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November 15, 2021
Without needs, we could not be human. Since the beginning of time, we have needed food, water, shelter, and clothing. As humans have evolved, our needs remain an integral part of our systems and functions. Every facet of the human experience involves needing something. Mentally, physically, emotionally, financially, and layers of individual and relational needs.
So why are we so afraid to ask for what we need when we need it? A deeply rooted fear of rejection and societal expectations can be to blame here. We want to be unconditionally loved and accepted. When a need causes friction between us and others, it can lead to heightened anxiety and depression. We experience thoughts like “should I ask for this?” or doubt with questions like “who am I to ask for something?”
It’s also possible that we’ve had people in our lives who come off as “too needy.” We tend to judge them, especially if we feel their needs are manipulative or taking advantage of us. At that same time, isn’t that person just being a louder advocate for something that they want? And why wouldn’t it be okay for you to do the same thing?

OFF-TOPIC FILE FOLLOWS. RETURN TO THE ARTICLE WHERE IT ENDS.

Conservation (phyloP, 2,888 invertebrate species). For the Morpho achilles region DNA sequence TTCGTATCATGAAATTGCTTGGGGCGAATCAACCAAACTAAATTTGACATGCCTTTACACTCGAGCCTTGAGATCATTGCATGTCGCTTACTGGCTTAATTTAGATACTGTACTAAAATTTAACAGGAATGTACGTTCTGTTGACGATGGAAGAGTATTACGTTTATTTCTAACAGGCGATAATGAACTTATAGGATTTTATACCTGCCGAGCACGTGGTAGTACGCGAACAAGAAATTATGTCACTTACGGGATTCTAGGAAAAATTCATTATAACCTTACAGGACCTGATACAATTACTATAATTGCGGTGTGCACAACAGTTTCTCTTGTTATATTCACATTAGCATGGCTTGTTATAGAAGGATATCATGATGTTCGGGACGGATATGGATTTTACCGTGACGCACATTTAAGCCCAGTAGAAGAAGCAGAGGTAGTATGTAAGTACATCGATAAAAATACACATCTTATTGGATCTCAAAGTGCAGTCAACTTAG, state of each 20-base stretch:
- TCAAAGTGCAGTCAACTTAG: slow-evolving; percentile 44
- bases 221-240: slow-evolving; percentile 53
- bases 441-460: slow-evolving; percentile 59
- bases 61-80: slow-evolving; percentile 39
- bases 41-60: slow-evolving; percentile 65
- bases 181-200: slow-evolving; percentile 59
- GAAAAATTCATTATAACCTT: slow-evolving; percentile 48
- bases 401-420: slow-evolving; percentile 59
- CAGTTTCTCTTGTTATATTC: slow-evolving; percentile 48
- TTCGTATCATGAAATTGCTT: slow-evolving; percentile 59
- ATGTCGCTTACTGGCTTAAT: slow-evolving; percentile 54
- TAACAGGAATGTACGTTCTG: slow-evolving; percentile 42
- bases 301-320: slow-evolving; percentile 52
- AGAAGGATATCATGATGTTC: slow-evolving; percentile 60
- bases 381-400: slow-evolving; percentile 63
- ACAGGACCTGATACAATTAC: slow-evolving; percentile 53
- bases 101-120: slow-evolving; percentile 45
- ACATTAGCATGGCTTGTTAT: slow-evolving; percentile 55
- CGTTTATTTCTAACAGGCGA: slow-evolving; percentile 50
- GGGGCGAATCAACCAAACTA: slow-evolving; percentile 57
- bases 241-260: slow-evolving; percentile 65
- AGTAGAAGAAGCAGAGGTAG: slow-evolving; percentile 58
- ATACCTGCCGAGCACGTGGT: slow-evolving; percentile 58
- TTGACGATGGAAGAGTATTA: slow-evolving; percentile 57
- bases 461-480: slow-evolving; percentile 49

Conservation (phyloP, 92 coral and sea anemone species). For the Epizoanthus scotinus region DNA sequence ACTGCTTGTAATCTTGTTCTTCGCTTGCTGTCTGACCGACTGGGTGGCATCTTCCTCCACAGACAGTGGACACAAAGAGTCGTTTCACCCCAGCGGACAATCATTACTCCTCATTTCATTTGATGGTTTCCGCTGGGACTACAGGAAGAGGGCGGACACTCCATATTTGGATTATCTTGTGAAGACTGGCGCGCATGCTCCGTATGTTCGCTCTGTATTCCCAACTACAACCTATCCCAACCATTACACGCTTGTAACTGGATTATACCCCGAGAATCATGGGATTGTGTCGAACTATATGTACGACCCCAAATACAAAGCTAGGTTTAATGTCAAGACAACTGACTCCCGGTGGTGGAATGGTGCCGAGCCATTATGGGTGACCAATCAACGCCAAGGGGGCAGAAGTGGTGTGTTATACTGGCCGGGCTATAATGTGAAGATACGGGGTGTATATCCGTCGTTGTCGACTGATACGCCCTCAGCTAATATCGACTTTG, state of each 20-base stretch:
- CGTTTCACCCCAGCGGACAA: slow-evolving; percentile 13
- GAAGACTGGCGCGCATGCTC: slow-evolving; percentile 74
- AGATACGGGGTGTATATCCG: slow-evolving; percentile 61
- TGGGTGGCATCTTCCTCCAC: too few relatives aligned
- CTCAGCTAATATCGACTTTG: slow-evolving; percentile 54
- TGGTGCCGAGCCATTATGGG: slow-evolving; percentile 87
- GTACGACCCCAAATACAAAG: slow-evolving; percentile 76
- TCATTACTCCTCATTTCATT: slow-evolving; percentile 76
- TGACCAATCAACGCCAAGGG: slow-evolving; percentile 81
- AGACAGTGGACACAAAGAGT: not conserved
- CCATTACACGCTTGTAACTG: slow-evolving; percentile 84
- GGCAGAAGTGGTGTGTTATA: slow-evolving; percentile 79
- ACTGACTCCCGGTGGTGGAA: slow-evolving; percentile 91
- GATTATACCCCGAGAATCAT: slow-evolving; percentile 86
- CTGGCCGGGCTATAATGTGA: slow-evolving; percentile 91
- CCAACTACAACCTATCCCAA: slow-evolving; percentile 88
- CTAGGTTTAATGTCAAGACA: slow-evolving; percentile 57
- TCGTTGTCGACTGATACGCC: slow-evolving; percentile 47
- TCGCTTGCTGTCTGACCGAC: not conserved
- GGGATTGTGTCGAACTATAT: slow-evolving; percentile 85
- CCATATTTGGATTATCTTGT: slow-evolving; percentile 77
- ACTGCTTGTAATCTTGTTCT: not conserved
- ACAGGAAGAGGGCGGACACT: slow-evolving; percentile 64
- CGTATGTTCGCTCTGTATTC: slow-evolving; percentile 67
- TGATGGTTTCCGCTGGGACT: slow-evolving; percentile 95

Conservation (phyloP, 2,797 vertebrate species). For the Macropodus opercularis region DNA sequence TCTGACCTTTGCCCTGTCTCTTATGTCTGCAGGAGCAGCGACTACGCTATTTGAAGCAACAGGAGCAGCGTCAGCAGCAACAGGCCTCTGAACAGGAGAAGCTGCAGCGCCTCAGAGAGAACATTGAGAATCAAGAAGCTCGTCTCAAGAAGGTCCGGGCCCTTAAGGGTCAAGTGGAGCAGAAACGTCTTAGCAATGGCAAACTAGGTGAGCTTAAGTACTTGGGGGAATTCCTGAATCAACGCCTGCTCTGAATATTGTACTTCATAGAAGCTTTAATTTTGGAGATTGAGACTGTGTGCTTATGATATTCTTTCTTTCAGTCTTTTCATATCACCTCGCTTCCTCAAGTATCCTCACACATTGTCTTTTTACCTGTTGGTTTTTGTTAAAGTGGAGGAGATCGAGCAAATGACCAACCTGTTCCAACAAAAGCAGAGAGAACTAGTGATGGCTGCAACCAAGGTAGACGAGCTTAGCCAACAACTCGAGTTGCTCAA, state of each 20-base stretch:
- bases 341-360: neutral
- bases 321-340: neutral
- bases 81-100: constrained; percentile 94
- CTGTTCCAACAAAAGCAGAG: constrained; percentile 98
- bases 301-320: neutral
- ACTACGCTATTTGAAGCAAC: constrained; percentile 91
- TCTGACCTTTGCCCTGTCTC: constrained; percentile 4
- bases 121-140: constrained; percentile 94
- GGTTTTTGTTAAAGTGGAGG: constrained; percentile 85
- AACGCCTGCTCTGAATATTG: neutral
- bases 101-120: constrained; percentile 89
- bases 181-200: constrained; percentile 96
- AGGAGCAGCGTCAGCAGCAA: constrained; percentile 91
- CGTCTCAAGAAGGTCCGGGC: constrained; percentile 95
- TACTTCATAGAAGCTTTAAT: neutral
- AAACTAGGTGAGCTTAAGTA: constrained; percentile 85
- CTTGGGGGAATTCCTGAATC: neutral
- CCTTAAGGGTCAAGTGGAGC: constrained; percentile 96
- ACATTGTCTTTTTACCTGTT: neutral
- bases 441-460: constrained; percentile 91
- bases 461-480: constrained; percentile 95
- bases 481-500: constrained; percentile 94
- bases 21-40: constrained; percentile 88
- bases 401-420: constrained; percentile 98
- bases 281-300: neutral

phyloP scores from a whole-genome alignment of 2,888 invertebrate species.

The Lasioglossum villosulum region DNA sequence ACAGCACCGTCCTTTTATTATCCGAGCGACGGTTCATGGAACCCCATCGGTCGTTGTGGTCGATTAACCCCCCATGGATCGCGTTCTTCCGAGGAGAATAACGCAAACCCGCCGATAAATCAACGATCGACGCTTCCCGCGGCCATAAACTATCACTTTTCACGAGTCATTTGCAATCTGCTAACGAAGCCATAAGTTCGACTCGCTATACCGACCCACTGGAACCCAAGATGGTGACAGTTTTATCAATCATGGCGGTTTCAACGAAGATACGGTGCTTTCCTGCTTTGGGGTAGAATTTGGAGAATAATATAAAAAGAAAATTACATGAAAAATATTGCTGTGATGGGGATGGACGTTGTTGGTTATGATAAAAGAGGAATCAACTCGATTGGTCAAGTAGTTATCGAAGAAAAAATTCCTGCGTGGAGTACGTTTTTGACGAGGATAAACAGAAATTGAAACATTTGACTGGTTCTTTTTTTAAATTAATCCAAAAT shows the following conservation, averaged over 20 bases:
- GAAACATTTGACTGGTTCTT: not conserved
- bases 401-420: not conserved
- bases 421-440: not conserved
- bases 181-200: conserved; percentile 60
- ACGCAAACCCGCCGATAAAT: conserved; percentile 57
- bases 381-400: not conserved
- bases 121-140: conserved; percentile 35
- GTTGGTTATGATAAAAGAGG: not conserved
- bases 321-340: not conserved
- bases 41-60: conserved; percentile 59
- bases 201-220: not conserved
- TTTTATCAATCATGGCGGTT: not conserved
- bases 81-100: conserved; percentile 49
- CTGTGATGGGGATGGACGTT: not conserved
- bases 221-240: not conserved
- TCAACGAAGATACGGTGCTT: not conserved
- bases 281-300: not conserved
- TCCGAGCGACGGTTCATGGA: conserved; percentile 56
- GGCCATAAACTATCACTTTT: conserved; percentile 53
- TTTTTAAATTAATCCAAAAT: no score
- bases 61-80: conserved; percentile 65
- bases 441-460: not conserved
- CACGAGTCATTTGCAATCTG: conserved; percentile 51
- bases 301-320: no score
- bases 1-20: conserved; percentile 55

Everyone has them! And everyone should. That takes the pressure off feeling like our needs are “too much” because everyone has them. As mentioned above, different people’s needs will cause friction. This is standard and to be expected! Here are some ways to practice the idea of normalizing our needs:
Our lives are not perfect, so our needs will not be either. However, accepting and genuinely believing in your needs allows you openness to communicate with them and space for others to process or understand what you need. If you need help expressing your needs, start small. Work through exercises to practice communication. Practice asking for something with someone that makes you feel comfortable. Practice can be an antidote to getting your needs across while learning to support the other person with whom you are trying to communicate.
Also, always remember that you are not alone! Seek support from a therapist, a trusted friend, or a family member. All of us have needs and communicate with them differently. Don’t be afraid to take up space with all of your needs, just as you are.
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